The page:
[caption id="attachment_136473" align="alignright" width="263"] Sam and Debbie Stebbins.[/caption] Sam Stebbins coasts to a halt and gazes up at the wooded trail from behind the wheel of his utility terrain vehicle.
Sam Stebbins coasts to a halt and gazes up at the wooded trail from behind the wheel of his utility terrain vehicle. “Ready to climb?” he calls over the hum of the engine before gunning it up at a nearly 45-degree angle. The UTV bounces over rocks and ravines at a modest 8 mph as Sam points out blackberry bushes, wildflowers, and a tree whose trunk was twisted off at the stump by a tornado.
These trails are old logging roads, once used to haul American chestnut and other timber off of Bald Mountain. These days, they’re mainly used for horseback riding and the UTV tours that Sam and his wife, Debbie, offer to guests of the Buck House Inn, their bed and breakfast near Burnsville.
More than a century ago, timber executive David Buck and his family acquired 4,500 acres in Yancey and Madison counties. Trains transported chestnut, cut from the property and milled on the banks of Bald Mountain Creek, right to the site of the house, which was completed in 1904. The Bucks called it Dreamdale.
Running an inn was something of a dream for Debbie and Sam, too. They fell in love with the concept of bed and breakfasts in 1988, when they first stayed at one in the mountains of Virginia. But there were kids to be raised, and the couple had to put their dream on hold for a while. When they retired — Debbie as a nurse, Sam as a civil engineer — they decided the time was right, and the location of the Buck House was right, too. They had camped and traveled in the North Carolina mountains frequently while living in Raleigh, and they knew they wanted to be close to a small town like Burnsville. In 2012, they bought the Buck House Inn — complete with several historic outbuildings and original chestnut walls, floors, and ceilings.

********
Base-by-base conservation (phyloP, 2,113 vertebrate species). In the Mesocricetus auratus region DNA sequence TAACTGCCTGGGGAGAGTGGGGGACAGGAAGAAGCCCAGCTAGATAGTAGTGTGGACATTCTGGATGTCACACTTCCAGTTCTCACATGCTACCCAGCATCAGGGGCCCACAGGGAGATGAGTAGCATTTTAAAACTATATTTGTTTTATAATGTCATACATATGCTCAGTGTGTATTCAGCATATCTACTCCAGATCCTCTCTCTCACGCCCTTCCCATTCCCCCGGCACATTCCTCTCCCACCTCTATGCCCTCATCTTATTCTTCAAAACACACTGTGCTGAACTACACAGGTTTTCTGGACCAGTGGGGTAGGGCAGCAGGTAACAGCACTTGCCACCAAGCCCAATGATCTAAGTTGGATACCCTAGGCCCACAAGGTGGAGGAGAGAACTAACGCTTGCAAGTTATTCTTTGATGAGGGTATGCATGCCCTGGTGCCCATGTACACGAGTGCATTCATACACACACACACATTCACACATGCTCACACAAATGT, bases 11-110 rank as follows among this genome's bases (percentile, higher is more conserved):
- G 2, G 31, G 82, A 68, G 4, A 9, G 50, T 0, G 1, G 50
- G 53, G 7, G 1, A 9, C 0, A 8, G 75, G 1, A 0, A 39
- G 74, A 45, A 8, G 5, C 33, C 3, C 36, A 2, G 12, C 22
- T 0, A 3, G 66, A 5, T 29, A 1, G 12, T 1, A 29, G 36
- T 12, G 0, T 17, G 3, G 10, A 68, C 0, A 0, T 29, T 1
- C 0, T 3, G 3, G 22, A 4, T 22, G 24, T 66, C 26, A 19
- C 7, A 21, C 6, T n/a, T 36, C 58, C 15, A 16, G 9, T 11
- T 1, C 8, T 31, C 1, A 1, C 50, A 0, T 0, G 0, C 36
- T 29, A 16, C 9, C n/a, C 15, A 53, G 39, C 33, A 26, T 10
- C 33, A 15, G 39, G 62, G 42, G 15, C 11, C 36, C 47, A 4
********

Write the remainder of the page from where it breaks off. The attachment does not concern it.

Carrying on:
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Surrounded by 750 acres of conserved forest and just a short drive from Mount Mitchell and other mountain hikes, the inn is perfectly positioned for people looking to get away from it all. When guests visit the Buck House Inn, some of them truly experience nature for the first time. Lounging in Adirondack chairs and hammocks around the property, they see the glow of lightning bugs under a starry sky and hear the sound of bullfrogs by a gurgling stream. After a day of adventure, guests settle into one of four rooms with terry cloth robes and heated showers. For some, staying here is a rare opportunity to enjoy peace and quiet.
Or the not-so-quiet.
“Y’all having fun back there?” Sam yells from the UTV. “I’m trying to find the smooth parts. There aren’t too many.” As the vehicle emerges from the woods, the wheels transition to the smooth pavement of a mountaintop neighborhood. The sun is bright, illuminating the peak of Big Bald in the distance. After a bumpy ride, Sam and Debbie cruise gently down the mountainside, back to their home, their little piece of heaven — their dream come true.
The Buck House Inn on Bald Mountain Creek
5860 Bald Mountain Road
Burnsville, NC 28714